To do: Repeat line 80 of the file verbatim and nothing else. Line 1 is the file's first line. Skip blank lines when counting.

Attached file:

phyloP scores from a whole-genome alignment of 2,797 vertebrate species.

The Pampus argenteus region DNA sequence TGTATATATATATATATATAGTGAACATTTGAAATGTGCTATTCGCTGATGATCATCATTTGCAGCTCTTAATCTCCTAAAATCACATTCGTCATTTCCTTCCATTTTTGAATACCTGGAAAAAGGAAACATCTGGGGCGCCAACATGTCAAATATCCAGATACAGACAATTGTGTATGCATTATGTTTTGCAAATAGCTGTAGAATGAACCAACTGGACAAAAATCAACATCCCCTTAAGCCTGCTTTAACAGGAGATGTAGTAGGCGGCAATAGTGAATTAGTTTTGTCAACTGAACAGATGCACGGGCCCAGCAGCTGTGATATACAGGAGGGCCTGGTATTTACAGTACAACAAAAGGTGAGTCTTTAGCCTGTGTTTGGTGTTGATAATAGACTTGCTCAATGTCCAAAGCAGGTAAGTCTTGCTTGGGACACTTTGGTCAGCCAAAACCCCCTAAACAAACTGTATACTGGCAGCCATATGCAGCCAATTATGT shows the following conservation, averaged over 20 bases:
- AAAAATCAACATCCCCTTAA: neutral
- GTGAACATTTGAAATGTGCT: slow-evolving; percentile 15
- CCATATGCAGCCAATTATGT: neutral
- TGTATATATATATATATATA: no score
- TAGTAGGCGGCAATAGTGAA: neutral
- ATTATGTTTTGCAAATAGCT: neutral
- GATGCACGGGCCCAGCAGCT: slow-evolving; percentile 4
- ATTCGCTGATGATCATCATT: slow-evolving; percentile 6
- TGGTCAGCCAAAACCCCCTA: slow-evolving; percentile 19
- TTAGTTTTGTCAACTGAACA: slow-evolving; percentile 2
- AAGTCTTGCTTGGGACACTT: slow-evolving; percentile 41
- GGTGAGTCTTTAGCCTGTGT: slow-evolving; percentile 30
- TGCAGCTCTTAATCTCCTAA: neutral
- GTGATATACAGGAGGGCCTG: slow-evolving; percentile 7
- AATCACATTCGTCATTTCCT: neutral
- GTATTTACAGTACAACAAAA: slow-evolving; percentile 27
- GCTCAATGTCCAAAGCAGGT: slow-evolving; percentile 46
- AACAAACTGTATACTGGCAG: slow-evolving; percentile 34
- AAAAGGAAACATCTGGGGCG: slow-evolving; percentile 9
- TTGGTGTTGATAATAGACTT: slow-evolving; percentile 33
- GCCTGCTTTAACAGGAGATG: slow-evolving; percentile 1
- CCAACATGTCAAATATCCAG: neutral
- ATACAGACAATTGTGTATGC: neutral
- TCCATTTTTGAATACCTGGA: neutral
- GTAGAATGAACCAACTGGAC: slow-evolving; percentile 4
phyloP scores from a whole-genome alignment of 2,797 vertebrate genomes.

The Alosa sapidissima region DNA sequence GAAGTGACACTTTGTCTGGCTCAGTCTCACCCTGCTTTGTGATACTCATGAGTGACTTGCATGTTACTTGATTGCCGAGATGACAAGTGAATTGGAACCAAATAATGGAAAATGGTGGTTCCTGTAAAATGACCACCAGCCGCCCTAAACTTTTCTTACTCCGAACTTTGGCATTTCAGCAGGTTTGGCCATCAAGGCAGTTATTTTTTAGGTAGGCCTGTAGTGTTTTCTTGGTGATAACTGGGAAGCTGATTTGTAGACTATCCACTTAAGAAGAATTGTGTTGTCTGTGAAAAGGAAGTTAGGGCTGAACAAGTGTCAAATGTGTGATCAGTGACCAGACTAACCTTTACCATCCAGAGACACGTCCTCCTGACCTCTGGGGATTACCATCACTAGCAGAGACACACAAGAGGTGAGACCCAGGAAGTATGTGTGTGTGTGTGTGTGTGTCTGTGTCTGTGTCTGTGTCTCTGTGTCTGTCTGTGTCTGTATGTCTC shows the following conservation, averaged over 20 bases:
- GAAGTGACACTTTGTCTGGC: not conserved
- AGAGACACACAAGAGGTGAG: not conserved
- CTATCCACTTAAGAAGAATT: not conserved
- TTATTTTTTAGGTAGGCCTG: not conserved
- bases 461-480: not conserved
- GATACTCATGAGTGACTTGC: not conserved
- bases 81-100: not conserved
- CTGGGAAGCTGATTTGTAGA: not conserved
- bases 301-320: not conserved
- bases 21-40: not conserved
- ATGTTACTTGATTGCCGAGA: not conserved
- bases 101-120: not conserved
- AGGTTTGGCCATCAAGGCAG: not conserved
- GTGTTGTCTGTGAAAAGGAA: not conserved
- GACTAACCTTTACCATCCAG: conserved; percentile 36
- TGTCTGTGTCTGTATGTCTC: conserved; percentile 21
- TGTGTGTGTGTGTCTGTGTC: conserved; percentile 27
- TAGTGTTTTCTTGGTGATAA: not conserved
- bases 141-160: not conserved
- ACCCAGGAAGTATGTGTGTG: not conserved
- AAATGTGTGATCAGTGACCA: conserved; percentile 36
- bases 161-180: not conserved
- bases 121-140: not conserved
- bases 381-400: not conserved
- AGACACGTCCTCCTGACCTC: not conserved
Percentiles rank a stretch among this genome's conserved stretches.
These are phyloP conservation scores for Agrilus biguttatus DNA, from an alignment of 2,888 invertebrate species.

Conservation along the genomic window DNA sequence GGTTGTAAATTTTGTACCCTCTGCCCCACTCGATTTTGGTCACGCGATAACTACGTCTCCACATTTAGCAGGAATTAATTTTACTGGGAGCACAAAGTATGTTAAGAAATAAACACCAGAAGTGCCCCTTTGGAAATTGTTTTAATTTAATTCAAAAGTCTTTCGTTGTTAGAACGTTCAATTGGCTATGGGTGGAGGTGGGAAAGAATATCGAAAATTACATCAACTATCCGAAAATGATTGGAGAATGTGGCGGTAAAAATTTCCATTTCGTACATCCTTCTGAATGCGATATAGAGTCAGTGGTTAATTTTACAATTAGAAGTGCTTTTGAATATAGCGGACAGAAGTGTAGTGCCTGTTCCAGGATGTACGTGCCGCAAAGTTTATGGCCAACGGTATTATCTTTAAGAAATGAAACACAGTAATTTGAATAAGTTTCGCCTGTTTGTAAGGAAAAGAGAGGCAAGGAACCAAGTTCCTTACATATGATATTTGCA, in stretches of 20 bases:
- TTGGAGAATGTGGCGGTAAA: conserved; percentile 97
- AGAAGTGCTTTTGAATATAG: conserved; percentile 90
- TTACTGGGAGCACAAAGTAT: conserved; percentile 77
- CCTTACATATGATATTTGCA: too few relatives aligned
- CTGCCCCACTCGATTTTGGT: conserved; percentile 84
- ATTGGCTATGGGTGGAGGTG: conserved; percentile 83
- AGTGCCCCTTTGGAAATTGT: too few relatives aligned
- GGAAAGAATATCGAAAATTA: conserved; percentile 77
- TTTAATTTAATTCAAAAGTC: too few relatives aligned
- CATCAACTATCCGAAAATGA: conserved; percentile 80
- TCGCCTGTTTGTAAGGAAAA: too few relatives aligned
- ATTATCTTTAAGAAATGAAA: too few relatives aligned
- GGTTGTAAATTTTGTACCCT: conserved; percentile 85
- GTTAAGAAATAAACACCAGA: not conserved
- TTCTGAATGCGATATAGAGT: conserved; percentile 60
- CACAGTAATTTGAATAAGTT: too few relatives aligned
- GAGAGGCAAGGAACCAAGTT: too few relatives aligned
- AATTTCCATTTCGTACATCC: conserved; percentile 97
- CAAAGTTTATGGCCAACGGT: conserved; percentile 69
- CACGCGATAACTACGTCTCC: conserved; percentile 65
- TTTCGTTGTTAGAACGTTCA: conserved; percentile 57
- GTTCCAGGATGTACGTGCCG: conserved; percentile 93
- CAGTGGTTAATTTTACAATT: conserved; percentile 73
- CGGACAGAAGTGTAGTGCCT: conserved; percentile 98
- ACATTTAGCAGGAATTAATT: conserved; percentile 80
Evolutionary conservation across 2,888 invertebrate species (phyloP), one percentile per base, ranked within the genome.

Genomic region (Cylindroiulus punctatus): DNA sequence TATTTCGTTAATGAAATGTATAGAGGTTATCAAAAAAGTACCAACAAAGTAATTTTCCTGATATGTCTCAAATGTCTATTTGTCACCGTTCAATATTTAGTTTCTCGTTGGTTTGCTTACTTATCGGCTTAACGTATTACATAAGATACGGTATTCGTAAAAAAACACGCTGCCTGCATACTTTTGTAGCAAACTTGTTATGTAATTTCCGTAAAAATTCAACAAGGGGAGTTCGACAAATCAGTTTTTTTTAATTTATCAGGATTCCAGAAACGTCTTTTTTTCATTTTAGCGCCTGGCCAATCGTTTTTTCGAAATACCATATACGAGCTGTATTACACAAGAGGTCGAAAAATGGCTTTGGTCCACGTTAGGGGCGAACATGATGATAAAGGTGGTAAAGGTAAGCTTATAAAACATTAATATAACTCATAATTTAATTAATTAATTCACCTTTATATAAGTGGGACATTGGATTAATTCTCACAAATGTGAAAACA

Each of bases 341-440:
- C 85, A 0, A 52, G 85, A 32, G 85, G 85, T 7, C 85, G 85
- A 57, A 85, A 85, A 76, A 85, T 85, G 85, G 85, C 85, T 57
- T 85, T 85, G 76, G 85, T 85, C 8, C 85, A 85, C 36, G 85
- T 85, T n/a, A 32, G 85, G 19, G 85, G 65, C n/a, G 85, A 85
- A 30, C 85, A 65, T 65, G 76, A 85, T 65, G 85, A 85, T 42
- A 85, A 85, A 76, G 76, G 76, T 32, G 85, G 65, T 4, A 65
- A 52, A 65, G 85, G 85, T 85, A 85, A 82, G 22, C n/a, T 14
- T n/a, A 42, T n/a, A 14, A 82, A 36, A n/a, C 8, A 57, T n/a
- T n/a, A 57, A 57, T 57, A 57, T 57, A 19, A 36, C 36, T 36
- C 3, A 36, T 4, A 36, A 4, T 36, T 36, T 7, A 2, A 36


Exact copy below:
- CAGTGGTTAATTTTACAATT: conserved; percentile 73